The Problems Only Digital Nomads Understand


Being a digital nomad — someone who works remotely and has no permanent location — is an amazing thing. You get to go wherever you want and constantly experience new things. But there are also some problems most digital nomads can understand, commiserate about, and laugh about.

A digital nomad is "someone who doesn’t have a fixed address home and travels while working online and making money at the same time," according to the Digital Nomads Forum. "A digital nomad lifestyle is an excellent way to experience extended travel without having to look for jobs at physical locations, or pause travel to get a job to fund your adventure. To sum it up: No Home + Travel + Remote Work = Digital Nomad."

Some nomads are freelancers, and some have full-time remote jobs. Some move from place to place within the same region or even the same city, and some cross national borders frequently. Most of us don't have our own apartments, and we rely on friends' places, Airbnbs, hostels, hotels, Couchsurfing, and any other creative solution we can think of.

While I know a handful of nomads, we're still a relatively unknown group, which means people don't always quite "get" us — and the world isn't exactly tailored toward us. Here are some problems that'll sound way too real to anyone who's ever been nomadic.


Being Asked Where You're Based


I have yet to come up with a succinct answer to this, because the majority of people still don't know what a digital nomad even is. And if they're asking with a specific motive in mind — to, say, see if you can make it to an event — they're often not pleased with that answer. If you're a nomad, you've probably tried everything from "I have no base" to "well this month, I'm in Boston" and gotten more confused looks. Hey, at least it gives us an aura of mystery, right?


Clueless Concern Trolling

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"But are your parents OK with this?" "How do you stay safe?" "Don't you get distracted?" "Won't you go broke?" People who know very little about the nomad life — or travel in general — will project all the fears they can onto nomads, especially female nomads. Sometimes, they're really just trying to justify the fact that they're not doing this themselves, because our lives are giving them FOMO. Still, I think we can all agree that explaining how your parents feel about your life should not be a part of your 20s (or 30s or 40s). Can we please leave that behind in our teens?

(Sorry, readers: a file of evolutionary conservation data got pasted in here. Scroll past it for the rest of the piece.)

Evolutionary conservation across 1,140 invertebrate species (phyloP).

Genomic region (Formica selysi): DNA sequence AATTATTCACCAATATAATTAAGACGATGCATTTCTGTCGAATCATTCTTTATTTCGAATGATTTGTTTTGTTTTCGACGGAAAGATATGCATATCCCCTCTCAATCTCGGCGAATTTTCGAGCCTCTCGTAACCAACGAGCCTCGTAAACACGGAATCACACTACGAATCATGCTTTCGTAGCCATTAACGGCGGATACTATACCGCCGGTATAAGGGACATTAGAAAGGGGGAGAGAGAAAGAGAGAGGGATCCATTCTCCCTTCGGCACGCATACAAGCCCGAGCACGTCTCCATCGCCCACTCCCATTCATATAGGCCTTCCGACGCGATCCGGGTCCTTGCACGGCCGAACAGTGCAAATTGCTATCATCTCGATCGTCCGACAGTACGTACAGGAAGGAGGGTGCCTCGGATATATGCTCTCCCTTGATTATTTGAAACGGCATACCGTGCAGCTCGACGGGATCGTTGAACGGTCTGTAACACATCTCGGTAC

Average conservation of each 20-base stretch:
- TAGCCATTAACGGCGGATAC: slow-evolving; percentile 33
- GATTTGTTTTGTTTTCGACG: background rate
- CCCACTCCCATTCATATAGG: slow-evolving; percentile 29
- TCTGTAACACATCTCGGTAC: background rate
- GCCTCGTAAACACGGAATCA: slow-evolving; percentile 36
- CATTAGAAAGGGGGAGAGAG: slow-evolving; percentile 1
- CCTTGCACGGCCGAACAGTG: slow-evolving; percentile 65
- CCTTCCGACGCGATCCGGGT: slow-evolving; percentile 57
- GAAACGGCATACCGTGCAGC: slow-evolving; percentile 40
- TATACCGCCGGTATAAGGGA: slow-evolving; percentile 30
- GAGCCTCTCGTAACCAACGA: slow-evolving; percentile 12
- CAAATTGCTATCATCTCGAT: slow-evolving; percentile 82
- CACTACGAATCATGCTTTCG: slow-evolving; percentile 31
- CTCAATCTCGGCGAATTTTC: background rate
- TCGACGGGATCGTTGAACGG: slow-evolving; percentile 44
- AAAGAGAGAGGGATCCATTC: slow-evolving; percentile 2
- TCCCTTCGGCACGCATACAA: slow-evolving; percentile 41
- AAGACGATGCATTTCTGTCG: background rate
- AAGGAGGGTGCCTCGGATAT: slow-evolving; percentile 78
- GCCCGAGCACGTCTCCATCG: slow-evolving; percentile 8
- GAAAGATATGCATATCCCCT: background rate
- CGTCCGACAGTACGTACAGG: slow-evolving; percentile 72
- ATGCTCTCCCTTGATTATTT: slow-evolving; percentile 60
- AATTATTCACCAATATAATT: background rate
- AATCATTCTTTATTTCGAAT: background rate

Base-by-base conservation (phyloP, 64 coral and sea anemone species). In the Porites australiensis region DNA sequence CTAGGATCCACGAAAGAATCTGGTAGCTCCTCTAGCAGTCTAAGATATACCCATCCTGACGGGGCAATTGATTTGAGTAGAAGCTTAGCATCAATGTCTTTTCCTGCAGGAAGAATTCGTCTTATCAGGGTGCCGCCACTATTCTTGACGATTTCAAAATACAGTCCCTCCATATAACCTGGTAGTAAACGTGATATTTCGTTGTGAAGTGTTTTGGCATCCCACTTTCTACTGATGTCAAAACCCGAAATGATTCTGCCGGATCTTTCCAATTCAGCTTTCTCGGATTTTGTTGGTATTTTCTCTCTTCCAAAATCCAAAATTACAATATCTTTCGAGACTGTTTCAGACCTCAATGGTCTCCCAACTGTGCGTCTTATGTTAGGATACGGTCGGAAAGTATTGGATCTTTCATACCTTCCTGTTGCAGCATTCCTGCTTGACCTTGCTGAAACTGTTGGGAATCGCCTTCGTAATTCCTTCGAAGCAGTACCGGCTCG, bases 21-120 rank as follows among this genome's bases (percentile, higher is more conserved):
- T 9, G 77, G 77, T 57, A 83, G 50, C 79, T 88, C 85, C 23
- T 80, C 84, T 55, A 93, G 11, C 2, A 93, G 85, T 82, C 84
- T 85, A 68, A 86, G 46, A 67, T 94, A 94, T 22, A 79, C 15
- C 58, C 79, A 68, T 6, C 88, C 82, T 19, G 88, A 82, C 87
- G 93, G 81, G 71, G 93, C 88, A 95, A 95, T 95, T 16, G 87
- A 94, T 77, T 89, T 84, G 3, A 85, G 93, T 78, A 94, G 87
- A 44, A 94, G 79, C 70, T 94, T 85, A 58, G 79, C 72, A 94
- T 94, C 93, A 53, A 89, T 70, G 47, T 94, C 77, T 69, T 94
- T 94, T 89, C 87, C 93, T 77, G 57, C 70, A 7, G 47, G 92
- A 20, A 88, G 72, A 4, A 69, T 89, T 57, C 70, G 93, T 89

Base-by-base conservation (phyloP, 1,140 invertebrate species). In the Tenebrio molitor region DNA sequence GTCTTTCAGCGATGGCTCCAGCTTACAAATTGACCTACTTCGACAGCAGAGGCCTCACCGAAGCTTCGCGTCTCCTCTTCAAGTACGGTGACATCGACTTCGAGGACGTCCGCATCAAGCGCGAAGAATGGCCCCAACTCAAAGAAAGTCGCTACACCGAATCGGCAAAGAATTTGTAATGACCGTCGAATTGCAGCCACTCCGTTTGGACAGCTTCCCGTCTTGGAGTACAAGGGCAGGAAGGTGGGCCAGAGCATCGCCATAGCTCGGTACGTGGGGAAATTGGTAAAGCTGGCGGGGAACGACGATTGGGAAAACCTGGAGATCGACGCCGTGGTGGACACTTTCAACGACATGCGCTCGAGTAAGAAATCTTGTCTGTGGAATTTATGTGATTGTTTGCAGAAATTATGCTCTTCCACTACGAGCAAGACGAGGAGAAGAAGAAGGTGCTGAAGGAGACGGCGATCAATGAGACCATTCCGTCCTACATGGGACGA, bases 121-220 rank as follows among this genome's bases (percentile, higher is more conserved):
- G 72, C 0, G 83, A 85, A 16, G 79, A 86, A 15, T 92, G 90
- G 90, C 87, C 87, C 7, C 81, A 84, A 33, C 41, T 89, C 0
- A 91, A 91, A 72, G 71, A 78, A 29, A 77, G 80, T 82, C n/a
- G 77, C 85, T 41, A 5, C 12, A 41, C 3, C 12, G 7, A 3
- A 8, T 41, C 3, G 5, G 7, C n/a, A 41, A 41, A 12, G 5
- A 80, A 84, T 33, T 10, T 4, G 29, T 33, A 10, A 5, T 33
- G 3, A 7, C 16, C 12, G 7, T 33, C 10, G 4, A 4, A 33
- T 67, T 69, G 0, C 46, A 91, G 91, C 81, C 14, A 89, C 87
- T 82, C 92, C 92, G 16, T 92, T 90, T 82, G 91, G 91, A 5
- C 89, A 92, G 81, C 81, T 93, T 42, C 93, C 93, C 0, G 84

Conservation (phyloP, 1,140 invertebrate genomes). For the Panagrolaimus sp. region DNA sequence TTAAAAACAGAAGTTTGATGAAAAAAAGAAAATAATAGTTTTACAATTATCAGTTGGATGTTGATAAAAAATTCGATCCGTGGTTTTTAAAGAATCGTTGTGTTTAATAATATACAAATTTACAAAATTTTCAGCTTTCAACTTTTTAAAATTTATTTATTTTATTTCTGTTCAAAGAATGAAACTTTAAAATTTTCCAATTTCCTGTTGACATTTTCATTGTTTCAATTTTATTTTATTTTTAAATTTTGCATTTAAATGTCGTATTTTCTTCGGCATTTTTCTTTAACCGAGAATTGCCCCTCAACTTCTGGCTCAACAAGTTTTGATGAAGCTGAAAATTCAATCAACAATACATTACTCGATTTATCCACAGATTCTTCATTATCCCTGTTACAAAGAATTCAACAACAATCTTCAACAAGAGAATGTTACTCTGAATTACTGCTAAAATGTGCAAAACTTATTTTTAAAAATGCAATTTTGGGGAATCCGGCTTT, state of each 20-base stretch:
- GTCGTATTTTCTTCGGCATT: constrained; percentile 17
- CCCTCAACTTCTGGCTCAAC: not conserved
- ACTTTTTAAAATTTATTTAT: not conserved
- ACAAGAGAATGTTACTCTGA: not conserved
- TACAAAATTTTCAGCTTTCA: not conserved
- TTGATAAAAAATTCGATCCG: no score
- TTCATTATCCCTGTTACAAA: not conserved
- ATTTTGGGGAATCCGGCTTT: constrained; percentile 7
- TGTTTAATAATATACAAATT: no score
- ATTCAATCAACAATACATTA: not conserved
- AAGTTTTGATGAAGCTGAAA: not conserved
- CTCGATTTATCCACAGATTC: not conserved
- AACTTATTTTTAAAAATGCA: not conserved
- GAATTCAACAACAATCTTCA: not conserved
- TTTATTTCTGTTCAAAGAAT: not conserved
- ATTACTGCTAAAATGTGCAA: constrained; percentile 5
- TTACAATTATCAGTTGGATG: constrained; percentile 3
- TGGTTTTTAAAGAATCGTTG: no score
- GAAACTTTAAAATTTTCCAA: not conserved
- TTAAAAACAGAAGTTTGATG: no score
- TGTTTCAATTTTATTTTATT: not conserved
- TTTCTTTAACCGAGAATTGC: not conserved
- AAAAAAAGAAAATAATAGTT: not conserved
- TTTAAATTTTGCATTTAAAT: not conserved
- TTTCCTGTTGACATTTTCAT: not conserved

Losing Wifi At The Worst Possible Times

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There needs to be a word for the specific kind of stress that results from being stuck in a train, plane, cafe, or room where you thought you'd have Wifi, not being able to connect or do your work, and feeling totally powerless. You try troubleshooting a million times, guess the password for every network that pops up on your screen, ask everyone around you if you can borrow their hotspot (even though you know you're not getting phone service either), and then eventually resign yourself to the fact that it's hopeless and your colleagues will have no idea why you've ghosted them. On the bright side, if you can get through that train ride or plane ride without suffering a nervous breakdown, you can get through anything.


Perpetually Lacking Clean Clothes


There's nothing like the nomad life to teach you how many times a bra can truly be reworn. Who needs laundry when you can spray your clothes with some perfume and call them clean?


Working With People In Different Time Zones


It seems totally rude for someone to give you a quick-turnaround assignment at 8 p.m.... until you realize that for them, it's only 2 p.m. As it turns out, it's possible to work until the wee hours of the morning, but you may have to do it in total darkness while trying to chew as quietly as possible because someone's trying to sleep next to you.


Encountering Some Real Characters


Don't get me wrong: encountering characters is one of the best parts of traveling. Until they keep you up until 5 a.m. with stories about how they were almost the next Michael Jackson. Or decide that because you're American, you're super sexually adventurous and will be down for whatever they propose. Meeting new people is great and all, but let's just say there are those who cross the line.


Being Unable To Plan For The Future

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A few months ago, a friend asked me if we could get together over the summer. Um, depends what country I'll be in, I thought. When you're a planner, the idea of playing everything by ear goes against your very nature. But always being on the move is also a great way to learn how to roll with the punches.


Leaving All Your Friends Soon After You Make Them

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When you're constantly coming and going, you have to say a lot of goodbyes. You don't have a "core group" of friends like many do. But you do have a diverse group of friends from all over the world. You just may not see them in person a lot.

Some of these things are a headache to deal with, but the truth is, being static comes with its own set of problems, too, and I'd take these ones over them any day.